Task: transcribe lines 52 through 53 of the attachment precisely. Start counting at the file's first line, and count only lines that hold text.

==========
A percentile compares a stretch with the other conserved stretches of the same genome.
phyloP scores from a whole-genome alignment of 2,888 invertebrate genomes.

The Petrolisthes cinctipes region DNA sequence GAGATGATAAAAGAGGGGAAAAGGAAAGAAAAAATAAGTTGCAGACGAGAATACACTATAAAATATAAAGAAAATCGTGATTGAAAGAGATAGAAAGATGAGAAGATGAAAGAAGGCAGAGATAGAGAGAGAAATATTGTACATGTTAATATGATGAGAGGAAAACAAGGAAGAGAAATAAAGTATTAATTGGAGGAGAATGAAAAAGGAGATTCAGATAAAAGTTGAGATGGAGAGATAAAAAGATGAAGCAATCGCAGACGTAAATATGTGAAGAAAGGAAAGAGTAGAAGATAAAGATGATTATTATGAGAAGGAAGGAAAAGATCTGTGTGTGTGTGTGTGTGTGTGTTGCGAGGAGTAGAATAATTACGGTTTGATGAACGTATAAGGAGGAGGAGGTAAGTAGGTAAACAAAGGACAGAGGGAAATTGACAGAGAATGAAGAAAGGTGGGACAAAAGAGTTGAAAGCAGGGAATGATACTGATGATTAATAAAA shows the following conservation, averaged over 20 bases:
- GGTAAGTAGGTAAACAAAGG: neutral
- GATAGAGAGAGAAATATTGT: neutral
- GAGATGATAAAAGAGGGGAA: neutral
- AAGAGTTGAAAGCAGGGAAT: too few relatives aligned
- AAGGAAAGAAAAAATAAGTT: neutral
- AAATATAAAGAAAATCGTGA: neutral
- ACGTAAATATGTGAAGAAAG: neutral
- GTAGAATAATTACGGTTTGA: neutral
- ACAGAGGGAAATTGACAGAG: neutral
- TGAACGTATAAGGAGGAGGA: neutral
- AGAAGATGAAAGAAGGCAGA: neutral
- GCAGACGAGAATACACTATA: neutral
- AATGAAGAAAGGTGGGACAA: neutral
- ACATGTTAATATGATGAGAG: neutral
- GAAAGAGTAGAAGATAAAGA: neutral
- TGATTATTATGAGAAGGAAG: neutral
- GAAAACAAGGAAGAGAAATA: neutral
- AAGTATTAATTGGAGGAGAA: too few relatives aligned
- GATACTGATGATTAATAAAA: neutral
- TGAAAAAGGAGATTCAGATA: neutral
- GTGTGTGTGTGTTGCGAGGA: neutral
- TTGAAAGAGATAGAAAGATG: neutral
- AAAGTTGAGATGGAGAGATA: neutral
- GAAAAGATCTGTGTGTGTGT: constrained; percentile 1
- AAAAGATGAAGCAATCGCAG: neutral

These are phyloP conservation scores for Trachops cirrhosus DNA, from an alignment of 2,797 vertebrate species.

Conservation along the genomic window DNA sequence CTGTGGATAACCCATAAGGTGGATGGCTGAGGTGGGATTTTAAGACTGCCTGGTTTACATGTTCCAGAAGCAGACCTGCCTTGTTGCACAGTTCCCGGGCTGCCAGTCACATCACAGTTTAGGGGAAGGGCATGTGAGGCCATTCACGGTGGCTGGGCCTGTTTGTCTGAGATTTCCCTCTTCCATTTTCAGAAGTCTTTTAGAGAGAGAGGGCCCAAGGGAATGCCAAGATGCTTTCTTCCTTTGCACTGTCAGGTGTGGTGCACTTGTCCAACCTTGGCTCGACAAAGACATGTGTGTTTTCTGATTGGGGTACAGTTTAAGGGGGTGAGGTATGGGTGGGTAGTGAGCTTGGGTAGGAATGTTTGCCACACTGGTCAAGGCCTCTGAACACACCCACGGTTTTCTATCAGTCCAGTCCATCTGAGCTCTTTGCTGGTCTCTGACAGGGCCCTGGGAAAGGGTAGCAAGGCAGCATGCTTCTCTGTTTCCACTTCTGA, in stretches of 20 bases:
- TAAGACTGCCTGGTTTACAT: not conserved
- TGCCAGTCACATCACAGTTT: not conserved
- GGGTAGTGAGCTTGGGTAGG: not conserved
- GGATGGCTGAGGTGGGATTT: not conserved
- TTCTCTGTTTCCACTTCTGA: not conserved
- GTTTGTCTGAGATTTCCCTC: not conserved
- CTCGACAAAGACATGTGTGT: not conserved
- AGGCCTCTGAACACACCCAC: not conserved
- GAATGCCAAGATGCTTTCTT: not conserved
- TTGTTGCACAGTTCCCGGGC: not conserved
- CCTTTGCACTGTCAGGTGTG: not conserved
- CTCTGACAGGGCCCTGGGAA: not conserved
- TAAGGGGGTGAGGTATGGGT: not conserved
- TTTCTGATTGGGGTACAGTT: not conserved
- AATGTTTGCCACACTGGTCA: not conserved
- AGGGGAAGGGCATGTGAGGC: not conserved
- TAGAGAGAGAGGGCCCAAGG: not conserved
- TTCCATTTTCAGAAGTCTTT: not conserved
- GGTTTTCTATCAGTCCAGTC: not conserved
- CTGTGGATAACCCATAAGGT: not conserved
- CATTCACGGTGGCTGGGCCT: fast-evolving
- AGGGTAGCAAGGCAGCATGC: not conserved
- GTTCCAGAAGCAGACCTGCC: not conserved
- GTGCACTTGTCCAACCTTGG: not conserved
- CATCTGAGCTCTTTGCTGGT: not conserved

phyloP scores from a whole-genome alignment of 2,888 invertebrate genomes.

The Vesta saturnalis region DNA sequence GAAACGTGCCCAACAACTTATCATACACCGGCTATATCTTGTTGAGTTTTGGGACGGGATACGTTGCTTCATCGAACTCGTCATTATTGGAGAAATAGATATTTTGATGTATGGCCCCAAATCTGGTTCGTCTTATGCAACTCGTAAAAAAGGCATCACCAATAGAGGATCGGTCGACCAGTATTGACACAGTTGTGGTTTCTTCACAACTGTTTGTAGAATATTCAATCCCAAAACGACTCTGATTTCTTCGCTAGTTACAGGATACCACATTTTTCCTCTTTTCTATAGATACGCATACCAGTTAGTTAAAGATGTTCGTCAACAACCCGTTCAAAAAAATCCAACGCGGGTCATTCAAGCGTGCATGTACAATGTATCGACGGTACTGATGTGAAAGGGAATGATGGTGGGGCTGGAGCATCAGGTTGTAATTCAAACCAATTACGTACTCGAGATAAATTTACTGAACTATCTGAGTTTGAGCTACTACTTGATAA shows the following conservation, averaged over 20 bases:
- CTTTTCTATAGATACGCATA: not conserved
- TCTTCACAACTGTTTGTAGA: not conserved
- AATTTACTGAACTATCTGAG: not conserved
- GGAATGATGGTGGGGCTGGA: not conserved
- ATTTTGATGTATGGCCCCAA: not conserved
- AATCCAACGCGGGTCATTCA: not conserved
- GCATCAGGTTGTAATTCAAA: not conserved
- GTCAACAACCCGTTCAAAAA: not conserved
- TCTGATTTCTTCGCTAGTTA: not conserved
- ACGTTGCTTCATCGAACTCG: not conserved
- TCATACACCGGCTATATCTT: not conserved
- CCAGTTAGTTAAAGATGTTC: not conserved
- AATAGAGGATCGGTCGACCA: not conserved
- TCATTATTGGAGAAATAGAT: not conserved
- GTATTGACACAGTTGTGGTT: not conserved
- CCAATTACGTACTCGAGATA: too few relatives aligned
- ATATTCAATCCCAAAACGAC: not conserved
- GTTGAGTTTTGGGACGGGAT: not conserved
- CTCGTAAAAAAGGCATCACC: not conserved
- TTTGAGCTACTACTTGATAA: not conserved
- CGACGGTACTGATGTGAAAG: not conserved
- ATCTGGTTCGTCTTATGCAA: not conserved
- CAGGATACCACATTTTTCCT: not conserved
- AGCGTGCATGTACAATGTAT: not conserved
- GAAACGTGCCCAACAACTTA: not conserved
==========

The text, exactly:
- AGGGTAGCAAGGCAGCATGC: not conserved
- GTTCCAGAAGCAGACCTGCC: not conserved